Being Single Is Great, Except for When You Really Want to Be Married

I love my life, but sometimes I wish it were different

diamond engagement ring

My mother’s wedding dress looks perfect on me. We share not only the same eye color and face shape, but also, apparently, the dimensions of our thirty-year-old bodies. It’s a pretty off-white color, fitted tightly to the hips, then burgeons out just slightly, falling to the ankles. There’s an enormous bow I really love at the back, and fairly horrible poofy eighties sleeves, which I would like to have tailored entirely off.

So. I have the dress, but not the groom.

I have imagined the ceremony, the reception, the take-home favors—first with R, and then again with J, but somehow I’m alone again, and I find myself losing my grip on the world in a fairly terrifying way. I’m watching way too much TV. I ate danishes for dinner last night. I’m not certain if I have enough work lined up for the fall to sustain myself. I’ve amassed more credit card debt than I’m comfortable with and it’s been hard trying to pay it off. I keep putting more Chinese noodles on my credit card.

I know that I have work to do. I know I need to learn to take care of myself, to get back to cooking the nourishing dinners I have put so much effort into learning how to create. To go to yoga class, to put on my adult boots and find more work and make things happen. To check in with my therapist, to put together the writing blog that’s been at the back of my mind for years.

I know I have to do these things, and each day I watch myself not move toward them. I can’t explain this place that I’m in. It hasn’t all been a loss—I’ve put together a beautiful home to live in, connected with work I love, and have been writing a fantasy novel that’s super important to me. I see my friends, but I keep these feelings of worthlessness I’m drowning in quiet.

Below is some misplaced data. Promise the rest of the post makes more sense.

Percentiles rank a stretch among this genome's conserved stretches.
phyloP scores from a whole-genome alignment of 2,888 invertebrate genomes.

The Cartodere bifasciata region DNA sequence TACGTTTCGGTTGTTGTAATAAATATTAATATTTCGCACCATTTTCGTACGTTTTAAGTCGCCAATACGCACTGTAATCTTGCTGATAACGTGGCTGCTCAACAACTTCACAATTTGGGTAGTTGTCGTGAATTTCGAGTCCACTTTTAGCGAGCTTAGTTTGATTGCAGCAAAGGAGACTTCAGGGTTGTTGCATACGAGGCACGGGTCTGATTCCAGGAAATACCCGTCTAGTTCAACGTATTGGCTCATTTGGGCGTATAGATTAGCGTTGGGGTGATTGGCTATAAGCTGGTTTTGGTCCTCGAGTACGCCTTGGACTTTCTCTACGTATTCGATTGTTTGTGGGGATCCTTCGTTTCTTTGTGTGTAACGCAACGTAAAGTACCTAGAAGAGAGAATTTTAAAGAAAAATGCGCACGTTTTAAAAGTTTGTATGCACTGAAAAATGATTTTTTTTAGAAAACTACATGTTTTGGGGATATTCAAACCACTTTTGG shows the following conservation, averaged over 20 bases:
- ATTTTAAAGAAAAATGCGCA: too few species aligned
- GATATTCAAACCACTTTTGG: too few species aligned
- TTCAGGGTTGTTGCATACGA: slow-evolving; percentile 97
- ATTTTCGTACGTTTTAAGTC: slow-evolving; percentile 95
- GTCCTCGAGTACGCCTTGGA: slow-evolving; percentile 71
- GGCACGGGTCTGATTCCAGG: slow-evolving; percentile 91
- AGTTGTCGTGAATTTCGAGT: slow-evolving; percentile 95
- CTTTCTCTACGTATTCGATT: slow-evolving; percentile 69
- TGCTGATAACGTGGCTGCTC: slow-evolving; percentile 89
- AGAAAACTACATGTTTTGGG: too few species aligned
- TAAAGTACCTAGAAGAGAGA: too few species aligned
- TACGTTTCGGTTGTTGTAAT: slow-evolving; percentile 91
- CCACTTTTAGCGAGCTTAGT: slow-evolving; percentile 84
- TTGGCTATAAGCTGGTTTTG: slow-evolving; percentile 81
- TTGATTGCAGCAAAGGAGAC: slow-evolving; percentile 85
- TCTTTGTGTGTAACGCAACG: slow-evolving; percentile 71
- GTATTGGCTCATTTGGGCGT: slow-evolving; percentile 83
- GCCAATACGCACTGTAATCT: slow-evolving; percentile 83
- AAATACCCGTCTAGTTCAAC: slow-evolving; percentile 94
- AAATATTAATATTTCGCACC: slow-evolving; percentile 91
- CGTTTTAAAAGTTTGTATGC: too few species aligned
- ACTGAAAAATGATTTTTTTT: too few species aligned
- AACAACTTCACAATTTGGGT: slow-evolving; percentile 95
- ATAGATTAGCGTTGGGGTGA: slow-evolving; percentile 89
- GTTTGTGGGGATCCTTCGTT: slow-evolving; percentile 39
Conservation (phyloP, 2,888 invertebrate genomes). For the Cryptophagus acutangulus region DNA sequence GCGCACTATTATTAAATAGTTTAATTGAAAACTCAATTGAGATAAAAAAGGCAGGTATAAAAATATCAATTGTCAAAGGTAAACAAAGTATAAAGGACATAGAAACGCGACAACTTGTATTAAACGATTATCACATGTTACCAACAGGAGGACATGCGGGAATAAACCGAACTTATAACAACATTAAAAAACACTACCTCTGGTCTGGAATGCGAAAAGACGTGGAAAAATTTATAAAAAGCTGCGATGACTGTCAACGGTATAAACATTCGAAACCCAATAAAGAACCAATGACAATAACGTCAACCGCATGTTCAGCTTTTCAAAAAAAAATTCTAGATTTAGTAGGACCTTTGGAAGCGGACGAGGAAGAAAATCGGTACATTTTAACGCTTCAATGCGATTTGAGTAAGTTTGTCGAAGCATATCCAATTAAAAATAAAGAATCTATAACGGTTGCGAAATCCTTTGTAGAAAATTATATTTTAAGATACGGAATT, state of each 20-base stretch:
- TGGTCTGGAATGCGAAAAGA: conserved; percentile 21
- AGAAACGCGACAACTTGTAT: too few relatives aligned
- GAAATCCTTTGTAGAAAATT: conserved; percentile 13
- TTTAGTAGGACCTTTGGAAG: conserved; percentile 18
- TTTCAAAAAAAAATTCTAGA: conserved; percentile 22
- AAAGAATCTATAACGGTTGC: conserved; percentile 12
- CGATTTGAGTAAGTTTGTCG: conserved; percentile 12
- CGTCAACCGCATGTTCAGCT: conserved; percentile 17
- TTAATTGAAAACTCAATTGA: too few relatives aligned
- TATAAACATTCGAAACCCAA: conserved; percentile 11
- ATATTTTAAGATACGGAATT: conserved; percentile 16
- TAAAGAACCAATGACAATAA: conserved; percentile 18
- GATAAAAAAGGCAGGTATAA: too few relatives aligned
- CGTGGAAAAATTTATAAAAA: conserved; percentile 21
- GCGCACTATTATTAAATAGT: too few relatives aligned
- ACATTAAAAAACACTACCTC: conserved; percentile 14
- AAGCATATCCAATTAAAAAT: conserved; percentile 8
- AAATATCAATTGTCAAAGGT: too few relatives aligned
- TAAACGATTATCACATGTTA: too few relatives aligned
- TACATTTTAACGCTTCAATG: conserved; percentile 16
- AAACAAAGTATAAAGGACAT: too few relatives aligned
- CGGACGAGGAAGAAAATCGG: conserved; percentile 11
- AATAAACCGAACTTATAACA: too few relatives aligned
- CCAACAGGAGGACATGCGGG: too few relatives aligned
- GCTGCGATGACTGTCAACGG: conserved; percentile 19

I just want to be married.

I know that a wedding is not a marriage, that one day of luscious clothing and dinners and having it all professionally photographed does not make a life together. That it will not inestimably alter the inner work I need to do. I know this, but I’m also so ludicrously wrapped up in the fantasy of it that it’s hard to disentangle the white dress from the imaginary constancy of love.

I want that partner person in my life so desperately. It’s been three years since my first thought-we-were-going-to-be-together-forever relationship ended, and it’s been a long process of digestion and moving forward and giving things up since then. But all along I thought, “If I work hard enough on my career, if I’m more deeply embodied, if my meditation practice is really strong, if I can learn to be really artistically expressive, if I’m comfortable being alone, then…”

Then someone will love me. Then I will find The One, and we will be able to actually create the beautiful wedding of my dreams, and this gnawing sense inside me of being incomplete will finally be dispelled.

But it’s been three years since R. It’s been five more breakups, one disastrously bad date, one cross-country-and-back move, hundreds of hours of therapy, two meditation retreats, and I still don’t have a ring on my finger. I still have a broken heart.

I want to think that being single shouldn’t matter so much to me, that I’m a kickass person and having a partner is not what lends me self-worth, but I can’t. I know that it’s ridiculous, that my life is filled with so many other kinds of love and support, that there are all kinds of rich experiences I’m having and figuring out in my on-my-own life. I know that it’s better to be on my own than in a relationship where I’m not treated as well as I want to be. I know these things, and I’m figuring them out.

But I still want to be married. I want to wear my mother’s dress, throw a big party, and commit to loving whoever it may be through all the life things. I don’t know where or how they’ll come into the picture, but I really hope they do. And I hope I can work on learning and growing and doing all the work I need to until then.

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